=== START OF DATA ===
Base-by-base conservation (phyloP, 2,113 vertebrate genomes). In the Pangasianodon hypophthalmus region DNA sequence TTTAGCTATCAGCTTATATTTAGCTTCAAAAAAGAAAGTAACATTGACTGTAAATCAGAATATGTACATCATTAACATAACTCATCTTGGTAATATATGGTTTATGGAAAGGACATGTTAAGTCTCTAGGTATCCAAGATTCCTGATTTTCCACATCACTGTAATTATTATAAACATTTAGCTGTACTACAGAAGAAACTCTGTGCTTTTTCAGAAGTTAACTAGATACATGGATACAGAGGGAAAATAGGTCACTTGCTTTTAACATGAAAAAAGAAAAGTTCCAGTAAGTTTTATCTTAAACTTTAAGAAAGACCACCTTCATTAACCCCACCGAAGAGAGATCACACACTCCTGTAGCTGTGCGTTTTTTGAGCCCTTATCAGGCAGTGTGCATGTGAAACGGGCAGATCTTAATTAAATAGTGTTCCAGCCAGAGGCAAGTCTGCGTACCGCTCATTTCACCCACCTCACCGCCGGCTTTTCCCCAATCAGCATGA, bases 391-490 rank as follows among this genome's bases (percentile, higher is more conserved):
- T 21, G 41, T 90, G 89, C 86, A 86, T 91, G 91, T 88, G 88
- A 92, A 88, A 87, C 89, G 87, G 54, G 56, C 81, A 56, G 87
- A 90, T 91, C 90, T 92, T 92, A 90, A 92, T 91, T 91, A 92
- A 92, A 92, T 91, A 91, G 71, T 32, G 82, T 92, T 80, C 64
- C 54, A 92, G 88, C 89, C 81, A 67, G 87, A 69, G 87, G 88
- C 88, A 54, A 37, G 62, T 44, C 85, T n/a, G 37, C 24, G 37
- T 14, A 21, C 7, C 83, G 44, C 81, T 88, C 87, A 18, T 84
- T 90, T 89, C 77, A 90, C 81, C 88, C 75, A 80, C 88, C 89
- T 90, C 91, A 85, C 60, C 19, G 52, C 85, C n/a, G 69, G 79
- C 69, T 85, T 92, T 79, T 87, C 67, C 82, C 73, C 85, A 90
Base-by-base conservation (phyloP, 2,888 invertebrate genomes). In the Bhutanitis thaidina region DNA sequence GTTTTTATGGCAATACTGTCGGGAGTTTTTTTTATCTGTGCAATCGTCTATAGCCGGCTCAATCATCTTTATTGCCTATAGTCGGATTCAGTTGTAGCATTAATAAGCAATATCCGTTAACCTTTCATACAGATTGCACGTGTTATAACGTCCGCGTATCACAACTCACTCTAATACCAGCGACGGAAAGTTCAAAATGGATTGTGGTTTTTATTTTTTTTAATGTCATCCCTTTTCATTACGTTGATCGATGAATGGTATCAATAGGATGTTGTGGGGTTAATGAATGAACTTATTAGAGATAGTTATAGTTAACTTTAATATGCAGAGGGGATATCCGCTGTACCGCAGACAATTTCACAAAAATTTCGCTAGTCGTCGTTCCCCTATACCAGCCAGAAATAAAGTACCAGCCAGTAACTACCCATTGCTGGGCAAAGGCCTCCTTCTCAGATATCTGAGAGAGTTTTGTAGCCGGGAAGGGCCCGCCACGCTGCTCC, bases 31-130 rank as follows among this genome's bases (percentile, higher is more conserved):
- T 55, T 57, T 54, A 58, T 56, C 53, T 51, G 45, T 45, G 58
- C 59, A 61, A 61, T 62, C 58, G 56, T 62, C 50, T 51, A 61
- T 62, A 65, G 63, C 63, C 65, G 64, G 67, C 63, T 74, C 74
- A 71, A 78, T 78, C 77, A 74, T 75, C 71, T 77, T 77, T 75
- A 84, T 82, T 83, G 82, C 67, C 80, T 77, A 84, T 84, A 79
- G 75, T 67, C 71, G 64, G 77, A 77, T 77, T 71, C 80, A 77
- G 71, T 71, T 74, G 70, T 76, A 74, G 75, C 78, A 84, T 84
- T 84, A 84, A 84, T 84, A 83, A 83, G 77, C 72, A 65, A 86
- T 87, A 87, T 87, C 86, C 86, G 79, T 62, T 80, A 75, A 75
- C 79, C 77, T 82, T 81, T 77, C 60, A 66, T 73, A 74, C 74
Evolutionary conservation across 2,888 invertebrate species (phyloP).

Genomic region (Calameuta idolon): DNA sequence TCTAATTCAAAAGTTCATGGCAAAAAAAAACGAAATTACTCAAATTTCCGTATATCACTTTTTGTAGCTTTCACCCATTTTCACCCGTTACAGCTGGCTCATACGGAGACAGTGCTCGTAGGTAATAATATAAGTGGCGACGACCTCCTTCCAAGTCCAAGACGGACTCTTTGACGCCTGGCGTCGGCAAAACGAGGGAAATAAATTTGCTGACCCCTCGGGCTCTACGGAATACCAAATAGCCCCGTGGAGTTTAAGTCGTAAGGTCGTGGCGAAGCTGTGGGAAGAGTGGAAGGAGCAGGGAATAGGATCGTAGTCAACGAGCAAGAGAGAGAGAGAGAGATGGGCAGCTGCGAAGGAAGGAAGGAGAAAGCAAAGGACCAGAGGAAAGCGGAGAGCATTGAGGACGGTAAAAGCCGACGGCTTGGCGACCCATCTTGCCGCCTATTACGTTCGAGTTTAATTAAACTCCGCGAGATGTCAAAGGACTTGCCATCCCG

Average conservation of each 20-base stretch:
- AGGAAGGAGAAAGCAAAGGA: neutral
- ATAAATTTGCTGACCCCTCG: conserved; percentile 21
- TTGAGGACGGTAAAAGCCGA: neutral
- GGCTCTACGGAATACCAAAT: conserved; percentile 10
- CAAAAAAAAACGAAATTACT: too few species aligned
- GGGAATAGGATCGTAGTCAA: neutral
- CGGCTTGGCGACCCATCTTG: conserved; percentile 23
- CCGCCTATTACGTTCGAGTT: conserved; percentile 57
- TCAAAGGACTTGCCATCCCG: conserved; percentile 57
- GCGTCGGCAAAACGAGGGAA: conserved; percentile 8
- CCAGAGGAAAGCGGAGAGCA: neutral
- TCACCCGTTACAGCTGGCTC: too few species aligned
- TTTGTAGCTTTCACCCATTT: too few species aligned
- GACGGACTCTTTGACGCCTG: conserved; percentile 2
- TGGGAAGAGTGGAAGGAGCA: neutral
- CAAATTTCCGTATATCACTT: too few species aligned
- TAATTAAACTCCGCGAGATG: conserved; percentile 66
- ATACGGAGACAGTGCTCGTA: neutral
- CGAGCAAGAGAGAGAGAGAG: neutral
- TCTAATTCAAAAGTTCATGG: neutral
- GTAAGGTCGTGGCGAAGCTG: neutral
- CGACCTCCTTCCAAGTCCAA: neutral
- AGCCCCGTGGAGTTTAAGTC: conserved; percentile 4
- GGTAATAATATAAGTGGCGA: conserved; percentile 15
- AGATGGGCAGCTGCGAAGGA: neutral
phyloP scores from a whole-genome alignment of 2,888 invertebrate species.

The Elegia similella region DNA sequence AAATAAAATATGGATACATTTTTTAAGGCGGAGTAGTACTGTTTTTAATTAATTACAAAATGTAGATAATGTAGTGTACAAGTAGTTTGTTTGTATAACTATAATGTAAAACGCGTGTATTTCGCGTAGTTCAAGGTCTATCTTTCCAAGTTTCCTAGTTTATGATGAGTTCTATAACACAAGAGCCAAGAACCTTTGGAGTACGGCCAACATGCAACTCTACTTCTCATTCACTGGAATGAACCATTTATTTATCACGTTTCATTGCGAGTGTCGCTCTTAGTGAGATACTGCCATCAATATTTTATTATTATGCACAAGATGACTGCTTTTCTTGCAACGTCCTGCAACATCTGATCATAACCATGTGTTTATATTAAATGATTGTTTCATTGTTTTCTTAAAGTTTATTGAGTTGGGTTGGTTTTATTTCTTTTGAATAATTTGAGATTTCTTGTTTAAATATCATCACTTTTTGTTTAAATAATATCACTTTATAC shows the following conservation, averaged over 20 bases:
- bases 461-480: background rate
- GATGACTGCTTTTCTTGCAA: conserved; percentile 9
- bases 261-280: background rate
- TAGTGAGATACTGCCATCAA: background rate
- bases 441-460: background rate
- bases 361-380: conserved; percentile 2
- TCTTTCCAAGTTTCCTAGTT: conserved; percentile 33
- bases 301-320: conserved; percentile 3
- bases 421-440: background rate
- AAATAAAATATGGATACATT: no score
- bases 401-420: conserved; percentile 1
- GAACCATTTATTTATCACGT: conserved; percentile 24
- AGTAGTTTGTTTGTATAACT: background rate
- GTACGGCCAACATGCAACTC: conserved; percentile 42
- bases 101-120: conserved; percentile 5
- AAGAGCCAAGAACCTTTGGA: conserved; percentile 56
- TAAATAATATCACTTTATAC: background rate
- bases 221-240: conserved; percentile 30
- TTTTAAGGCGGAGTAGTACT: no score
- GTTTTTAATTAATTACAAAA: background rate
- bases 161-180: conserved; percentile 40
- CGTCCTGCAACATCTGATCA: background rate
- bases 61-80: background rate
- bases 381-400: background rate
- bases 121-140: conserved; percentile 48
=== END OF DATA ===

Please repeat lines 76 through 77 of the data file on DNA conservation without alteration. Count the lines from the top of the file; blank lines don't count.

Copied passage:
- bases 381-400: background rate
- bases 121-140: conserved; percentile 48